12 Years a Slave

Recently my wife and I went to see the film ’12 Years a Slave’, a graphic dramatisation of the autobiographical account of Solomon Northup’s experiences  as a slave. Set in the pre-Civil War United States, Solomon, a free black man from upstate New York, enjoyed the privileges of wealth and education. As an accomplished violinist he is duped into visiting Washington with two gentlemen on the pretext that he has been hired to accompany their circus tour. Barely has he arrived when he is abducted and sold into slavery under the name of a runaway slave called Platt. What follows is a harrowing depiction of his personal struggle to retain his dignity, and even his life, as daily he faces the dehumanising brutality of being a slave on a cotton plantation. Spoiler alert! Finally an opportunity for salvation presents itself in the form of a Canadian carpenter called Bass who is opposed to slavery. The film ends with Solomon being freed and reunited with his family.

Living as we do 170 years after these events they seem barbaric and unconscionable. St Paul however lived at a time when slavery was a fundamental part of the fabric of society. Looking for a way to describe the power that our rejection of God (which the bible calls sin) has over our lives he writes: I am using an example from everyday life because of your human limitations. Just as you used to offer yourselves as slaves to impurity and to ever-increasing wickedness, so now offer yourselves as slaves to righteousness leading to holiness.[1] Paul is not endorsing human slavery; rather he is using it to illustrate our inability to rescue ourselves from our rebellion against God. Just as Solomon Northup was dominated by his new slave masters, so our sinful nature dominates and enslaves us. Just as Solomon needed a mediator to arrange his release from slavery, we need a saviour to set us free from sin. A few sentences later Paul tells us that Jesus Christ is that Saviour: For the wages of sin is death, but the gift of God is eternal life in Christ Jesus our Lord.[2]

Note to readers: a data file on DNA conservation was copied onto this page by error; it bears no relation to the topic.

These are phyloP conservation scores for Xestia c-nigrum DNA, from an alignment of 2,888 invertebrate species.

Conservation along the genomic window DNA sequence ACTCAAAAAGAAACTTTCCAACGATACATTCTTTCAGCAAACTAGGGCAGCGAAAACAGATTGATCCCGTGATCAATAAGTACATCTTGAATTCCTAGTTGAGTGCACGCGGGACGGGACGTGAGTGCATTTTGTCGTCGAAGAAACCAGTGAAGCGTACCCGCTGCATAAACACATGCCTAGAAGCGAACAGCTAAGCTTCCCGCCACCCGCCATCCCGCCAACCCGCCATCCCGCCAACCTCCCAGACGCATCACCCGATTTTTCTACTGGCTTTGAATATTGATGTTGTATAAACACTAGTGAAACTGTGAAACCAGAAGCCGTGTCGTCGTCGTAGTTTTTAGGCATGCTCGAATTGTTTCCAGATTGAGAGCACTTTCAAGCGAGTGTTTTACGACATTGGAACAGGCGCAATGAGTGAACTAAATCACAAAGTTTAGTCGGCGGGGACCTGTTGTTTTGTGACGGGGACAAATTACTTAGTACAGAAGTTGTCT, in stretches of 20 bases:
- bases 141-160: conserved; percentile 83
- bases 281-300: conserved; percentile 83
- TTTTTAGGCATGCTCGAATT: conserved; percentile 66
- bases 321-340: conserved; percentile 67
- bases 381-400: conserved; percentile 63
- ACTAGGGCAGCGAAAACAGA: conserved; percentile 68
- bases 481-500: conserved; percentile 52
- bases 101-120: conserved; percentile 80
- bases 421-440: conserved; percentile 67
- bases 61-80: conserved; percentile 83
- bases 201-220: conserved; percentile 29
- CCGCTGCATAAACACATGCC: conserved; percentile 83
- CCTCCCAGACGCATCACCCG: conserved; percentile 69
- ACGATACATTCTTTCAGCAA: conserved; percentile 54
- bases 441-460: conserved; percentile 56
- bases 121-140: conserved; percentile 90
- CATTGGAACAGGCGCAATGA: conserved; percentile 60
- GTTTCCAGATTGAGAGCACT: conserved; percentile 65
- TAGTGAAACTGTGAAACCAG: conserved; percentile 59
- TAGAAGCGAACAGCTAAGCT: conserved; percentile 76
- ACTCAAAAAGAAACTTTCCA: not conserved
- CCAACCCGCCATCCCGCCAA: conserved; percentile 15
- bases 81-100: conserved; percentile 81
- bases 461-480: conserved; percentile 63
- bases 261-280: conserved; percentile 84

Unlike Solomon we have a choice; we can agree with the Bible’s assessment that we are slaves to sin, deserving death and accept God’s gift of eternal life in Christ or we can ignore it and face the consequences. Which will you choose?

David Grant

[1] The New International Version. (2011). (Romans 6:19).

[2] The New International Version. (2011). (Romans 6:23).

This blog post featured in the March 2014 edition of Hook Focus